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...AND A PSYCHO SERIES IN THE ABA
Curry Kirkpatrick
April 26, 1976
Into the land of Easter enchilada hunts, 10-minute tornadoes and the instant pageantry of Dancing Mu�oz rode the New York Nets and their traveling alumni show. San Antonio's daily scandal sheets were belching fire. The Baseline Bums were in full throat. Even black-hatted Ernest Mu�oz, a Tex-Mex version of the Establishmentarian sideline hoofer, Dancing Harry, seemed overwhelmed by the variety of his own moves.
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April 26, 1976

...and A Psycho Series In The Aba

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The Spurs increased their margin to five points early in the fourth quarter before Kenon put in a turnaround jump shot from way out and converted the free throw after being fouled. Then he made a steal in the New York lane and, sweeping past three men, raced downcourt for a fast-break jammer. The San Antonio lead was 85-75, and when Gale stole the in-bounds pass for another layup, Dancing Mu�oz and the Baseline Bums started waving the Texas state flag and spilling their Pearl over everybody.

The Spurs' final 111-103 victory included Kenon's 24 second-half points and Gale's career-high 22. But Paultz refused to be overly optimistic. "We're in good shape," he said, "unless the Doctor starts to go crazy. That can happen anytime."

Despite his 89 points in three games, Erving acknowledged that he was not making the big play when the Nets needed it. "I don't think any 40- or 50-pointer from me is going to save us," he said. "Our offense is incompetent. We can't afford the luxury of making bad judgments anymore."

In between tornado warnings the Nets held tough, serious workouts in advance of Sunday's fourth game. Taylor insisted there were no intimations of last spring, when New York won the opening game of a first-round series against St. Louis, then lost four straight. "That time there was bickering and unhappiness after three games," he said. "Now I sense a positive feeling. We have a chance to see what kind of men we are."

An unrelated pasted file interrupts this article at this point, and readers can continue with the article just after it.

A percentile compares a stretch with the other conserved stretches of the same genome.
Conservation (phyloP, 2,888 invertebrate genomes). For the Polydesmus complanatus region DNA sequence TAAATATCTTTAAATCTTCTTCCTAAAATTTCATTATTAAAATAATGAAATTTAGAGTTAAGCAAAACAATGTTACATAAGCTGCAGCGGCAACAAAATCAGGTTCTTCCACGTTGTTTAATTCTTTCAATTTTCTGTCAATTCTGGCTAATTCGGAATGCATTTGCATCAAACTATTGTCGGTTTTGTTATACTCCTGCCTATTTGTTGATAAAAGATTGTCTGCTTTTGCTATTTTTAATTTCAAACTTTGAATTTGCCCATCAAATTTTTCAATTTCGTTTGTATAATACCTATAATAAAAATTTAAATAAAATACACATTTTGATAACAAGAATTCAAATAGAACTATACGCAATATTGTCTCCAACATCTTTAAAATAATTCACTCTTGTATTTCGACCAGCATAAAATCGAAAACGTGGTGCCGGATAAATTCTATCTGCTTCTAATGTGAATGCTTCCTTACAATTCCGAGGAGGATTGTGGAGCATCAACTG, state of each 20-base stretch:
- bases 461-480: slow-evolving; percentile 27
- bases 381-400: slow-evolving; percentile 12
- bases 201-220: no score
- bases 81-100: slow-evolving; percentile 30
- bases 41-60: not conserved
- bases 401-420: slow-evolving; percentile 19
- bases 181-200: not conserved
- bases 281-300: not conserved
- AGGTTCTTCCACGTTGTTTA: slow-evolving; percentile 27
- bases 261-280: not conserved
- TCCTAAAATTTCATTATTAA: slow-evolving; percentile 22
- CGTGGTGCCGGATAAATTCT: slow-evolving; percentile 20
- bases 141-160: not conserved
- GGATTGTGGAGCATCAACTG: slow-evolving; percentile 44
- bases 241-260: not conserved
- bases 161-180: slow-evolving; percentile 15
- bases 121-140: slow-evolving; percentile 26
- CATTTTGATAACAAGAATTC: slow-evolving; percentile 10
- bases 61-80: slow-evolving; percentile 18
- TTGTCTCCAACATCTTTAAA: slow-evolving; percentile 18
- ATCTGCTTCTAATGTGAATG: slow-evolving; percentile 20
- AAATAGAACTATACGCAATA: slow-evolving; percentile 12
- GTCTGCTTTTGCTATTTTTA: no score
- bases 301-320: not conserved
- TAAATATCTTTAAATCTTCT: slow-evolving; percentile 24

The San Antonio newspapers continued to demonstrate what kind of journals they were by publishing captions under pictures of Loughery and Erving, describing them, respectively, as "Mr. Obnoxious..." and "...beaten like a borrowed mule." Upon hearing the latter designation, Dr. J's eyes lit up just a bit. "We'll see," he said.

What everybody saw in Game 4, staged at the HemisFair, included the inevitable outburst of fury and fists; a nifty end; a resurrection appearance by the Nets' John Williamson; and, finally, the basic all-purpose, win-a-game, save-a-series dramatic sky dunk by Erving.

After Taylor and Spur reserve Guard George Karl had a punch up, beckoning both benches to join in a five-minute brawl; after San Antonio had seemed in a commanding position with eight-point leads all afternoon; after the husky Williamson had returned from a sore ankle, which had sidelined him for seven games, to keep New York in contention with 25 points in the second and third quarters (31 total); and after the Spurs had blown a seven-point lead with 2:49 to play, the game came down to this: Gervin standing at the New York baseline in possession of a defensive rebound with the score 108-107 San Antonio and 20 seconds left; Taylor leaping up from behind him to grab the ball and fling it to Dr. J; amid confusion, nine fellows waiting for a whistle to blow; and ultimately, the Doctor taking one power dribble and flying to the hoop for his quintessential slam.

The San Antonio bench complained bitterly that Taylor was both out of bounds and guilty of a foul on his steal. Instead, Erving was awarded a free throw, on a foul by Dietrick. He converted it for his 35th point and a 110-108 lead. When the Spurs could not get a decent shot off in the last 14 seconds, the series was tied and on the way back to New York.

"That's a long afternoon," said Erving later. "I didn't know the dunk was through until my hands were on the rim. It felt like a shot of life."

It wasn't a shot a borrowed mule makes every Sunday.

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